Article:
When the words “siblings” and “athletics” come together, the first name that pop into my head are the Kallur twins. Susanna Kallur, in recent years, had distinguished herself in the women’s sprint hurdles, breaking the 60m hurdles world record and topping the 2006 Goteborg European Championships. Her twin sister Jenny, older by four minutes, has been a fixture in the athletics circuits, but hasn’t reached the same level of success as Sanna.
The Harrison twins used to be the finest example of sibling excellence, winning the 4x400m relay gold in the 2000 Sydney Olympic Games – teaming up with Michael Johnson and the late Antonio Pettigrew. Alvin and Calvin were the first ever siblings – identical twins at that! – to ever win an Olympic track & field gold whilst part of the same relay team.
Kevin, Olivia, and Jonathan. (Photos from Erik van Leeuwen)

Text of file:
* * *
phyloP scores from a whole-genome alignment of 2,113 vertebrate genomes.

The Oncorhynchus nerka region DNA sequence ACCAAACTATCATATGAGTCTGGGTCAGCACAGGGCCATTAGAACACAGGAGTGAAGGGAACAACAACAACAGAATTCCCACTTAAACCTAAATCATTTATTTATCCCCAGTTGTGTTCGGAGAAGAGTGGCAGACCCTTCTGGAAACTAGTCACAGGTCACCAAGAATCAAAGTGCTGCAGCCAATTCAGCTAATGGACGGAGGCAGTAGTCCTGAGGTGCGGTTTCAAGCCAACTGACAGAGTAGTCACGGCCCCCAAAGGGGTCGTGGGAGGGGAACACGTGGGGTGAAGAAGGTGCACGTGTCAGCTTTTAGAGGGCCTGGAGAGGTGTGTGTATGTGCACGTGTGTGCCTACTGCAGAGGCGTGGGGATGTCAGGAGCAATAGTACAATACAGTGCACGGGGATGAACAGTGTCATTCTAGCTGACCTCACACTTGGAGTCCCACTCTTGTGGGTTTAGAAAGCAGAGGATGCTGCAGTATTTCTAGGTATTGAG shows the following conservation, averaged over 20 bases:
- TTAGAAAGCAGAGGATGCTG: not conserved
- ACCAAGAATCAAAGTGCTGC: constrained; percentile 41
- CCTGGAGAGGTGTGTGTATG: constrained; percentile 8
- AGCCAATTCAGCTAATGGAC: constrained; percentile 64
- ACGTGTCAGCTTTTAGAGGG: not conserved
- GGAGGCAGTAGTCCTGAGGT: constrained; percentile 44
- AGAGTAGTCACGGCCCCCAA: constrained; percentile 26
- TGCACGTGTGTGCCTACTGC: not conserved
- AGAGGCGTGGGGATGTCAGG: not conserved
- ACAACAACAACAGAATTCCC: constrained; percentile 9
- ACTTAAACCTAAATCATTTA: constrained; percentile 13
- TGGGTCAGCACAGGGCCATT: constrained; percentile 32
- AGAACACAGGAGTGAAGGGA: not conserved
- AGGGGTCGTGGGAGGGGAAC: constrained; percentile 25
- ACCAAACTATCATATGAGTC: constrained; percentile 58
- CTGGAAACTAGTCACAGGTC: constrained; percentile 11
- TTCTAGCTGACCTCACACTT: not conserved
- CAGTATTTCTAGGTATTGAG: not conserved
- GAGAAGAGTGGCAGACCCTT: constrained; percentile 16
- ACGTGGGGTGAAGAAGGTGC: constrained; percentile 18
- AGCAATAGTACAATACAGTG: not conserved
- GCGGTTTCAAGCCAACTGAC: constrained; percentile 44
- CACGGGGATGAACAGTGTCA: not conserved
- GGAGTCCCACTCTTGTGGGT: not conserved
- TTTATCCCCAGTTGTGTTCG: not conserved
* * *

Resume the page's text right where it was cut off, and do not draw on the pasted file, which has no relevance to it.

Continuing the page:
Belgium’s Borlee sibings threaten to usurp the aforesaid families. Trained by their father, Jacques, the Borlees are the most illustrious athletics family actively competing to today. Elder sister Olivia, a 200m specialist, already has an Olympic 4x100m relay silver to her name. The Belgian team finished 0.23s behind Russia in Beijing 2008.
Identical twins Kevin and Jonathan are en route to becoming fine quarter milers, with both brothers qualifying for the 2010 Euro Championships 400m final. In the 4x400m relay, the Borlee twins comprised half of the formidable Belgian team that won silver at the 2010 Doha World Indoor Champs and bronze at the Barcelona Euro Championships.